So-called Millennials are the target of plenty of negative stereotypes, but they're also usually credited with at least one advantage -- they may be entitled, lazy narcissists, the standard thinking goes, but at least they're really good at tech.
As digital natives who grew up with computers, those under 35 have a leg up when it comes to mastering new technology compared with the fusty, creaky oldsters who came before them, says this common understanding.
There's only one problem with this story. Just like most of the negative stereotypes Millennials have been saddled with, science suggests it's actually wrong.
"A Yeti with a smartphone"
According to a new editorial in Nature, the idea of the "digital native" is about as real as a "Yeti with a smartphone." The no-holds-barred piece draws on recent research published in Teaching and Teacher Education, as well as older reviews of the scientific literature on so-called digital natives, to review whether the recent mania for tech in education has solid scientific foundations.
The conclusion: This trend, like so much else in education, is based on fashion, not evidence. While teachers might insist that today's students somehow use tech differently, studies don't back this up. Just like older people, so-called digital natives are terrible at multitasking and mostly use tech to mindlessly absorb information.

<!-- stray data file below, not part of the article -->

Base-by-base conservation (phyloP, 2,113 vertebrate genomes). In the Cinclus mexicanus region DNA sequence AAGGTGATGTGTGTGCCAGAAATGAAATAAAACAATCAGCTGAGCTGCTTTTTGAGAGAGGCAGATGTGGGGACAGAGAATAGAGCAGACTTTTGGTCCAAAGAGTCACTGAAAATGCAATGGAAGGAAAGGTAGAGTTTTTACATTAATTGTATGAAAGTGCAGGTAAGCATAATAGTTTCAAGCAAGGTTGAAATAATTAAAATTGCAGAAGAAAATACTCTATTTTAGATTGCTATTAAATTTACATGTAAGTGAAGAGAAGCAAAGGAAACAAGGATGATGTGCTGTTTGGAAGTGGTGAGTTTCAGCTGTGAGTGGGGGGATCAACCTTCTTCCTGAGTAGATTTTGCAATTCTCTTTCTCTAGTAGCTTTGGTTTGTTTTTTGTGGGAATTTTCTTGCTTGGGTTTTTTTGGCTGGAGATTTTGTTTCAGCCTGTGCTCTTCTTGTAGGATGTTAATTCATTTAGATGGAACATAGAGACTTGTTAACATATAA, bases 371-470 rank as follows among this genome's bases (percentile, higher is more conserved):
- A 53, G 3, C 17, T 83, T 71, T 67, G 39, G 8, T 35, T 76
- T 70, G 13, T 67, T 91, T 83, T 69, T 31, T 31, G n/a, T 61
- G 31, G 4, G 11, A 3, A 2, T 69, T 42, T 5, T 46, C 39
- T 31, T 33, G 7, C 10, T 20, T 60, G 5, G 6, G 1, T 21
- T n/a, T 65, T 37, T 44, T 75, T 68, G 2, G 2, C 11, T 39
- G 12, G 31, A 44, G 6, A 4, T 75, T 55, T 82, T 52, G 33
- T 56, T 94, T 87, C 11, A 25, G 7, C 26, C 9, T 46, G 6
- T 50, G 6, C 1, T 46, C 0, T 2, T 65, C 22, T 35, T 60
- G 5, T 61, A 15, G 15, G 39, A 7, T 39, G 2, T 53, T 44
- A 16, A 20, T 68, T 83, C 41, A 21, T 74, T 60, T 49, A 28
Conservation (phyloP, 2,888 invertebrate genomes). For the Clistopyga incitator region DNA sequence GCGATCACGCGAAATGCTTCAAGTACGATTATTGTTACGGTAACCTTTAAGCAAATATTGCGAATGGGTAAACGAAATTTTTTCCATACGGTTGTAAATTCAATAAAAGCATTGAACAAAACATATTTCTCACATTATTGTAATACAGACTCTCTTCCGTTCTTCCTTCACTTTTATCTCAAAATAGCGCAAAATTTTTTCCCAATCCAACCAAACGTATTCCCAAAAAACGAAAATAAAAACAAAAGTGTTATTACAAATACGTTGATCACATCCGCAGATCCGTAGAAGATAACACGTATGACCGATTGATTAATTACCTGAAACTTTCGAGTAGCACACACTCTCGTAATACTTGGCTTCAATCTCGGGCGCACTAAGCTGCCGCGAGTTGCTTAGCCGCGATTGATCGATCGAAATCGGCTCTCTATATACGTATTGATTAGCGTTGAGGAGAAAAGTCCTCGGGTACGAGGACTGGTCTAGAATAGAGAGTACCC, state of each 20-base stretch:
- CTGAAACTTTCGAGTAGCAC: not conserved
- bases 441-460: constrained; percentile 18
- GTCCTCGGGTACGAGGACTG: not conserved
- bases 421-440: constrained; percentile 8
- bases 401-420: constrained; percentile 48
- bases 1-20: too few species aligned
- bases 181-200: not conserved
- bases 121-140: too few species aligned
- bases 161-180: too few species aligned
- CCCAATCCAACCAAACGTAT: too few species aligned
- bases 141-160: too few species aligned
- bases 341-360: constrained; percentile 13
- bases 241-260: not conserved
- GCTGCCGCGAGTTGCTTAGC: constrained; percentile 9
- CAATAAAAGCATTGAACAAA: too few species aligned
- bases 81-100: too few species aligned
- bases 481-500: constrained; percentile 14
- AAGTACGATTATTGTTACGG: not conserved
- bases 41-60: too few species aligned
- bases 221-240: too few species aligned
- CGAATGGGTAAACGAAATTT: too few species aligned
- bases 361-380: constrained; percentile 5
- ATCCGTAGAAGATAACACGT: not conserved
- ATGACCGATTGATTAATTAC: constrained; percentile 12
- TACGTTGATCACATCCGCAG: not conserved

Gadgets in classrooms might make kids happy, but sadly it doesn't seem to help them learn (a truth top technologists, if not teachers, seem to understand -- they tend to send their kids to low-tech schools).
"Children say they prefer IT in their lessons and courses? Do schools listen when kids say they prefer chips for lunch every day?" asks the editorial.
Meanwhile, outside of the classroom ...
This is all very fascinating if you're an education professional or a parent, but does this science have anything to say about how to handle Millennials in a professional context? The editorial itself is silent on the subject (though there is some evidence that digital natives aren't really so awesome at tech outside of school either). It's not hard to speculate how these truths might be applied in the world of work, however.
Plenty of experts and articles argue that young employees need to be unchained from old rules and procedures in order to unleash their digital native powers. Perhaps those arguments need a rethinking in light of the latest evidence. If you're using your Millennial employees as a convenient excuse to jettison over-controlling policies or outdated tech that annoy your entire staff, go ahead.
But if you're letting your youngest team members get away with the constant distractions of pinging devices and screens without comment because you think they're brains are somehow wired to handle it, then think again. And you probably don't need to do any special overhauls of your tech approach specifically on their behalf either (though they may want you to).
Despite the hype, science says that, when it comes to learning and tech at least, young employees are pretty much the same as everyone else. Treat them the same.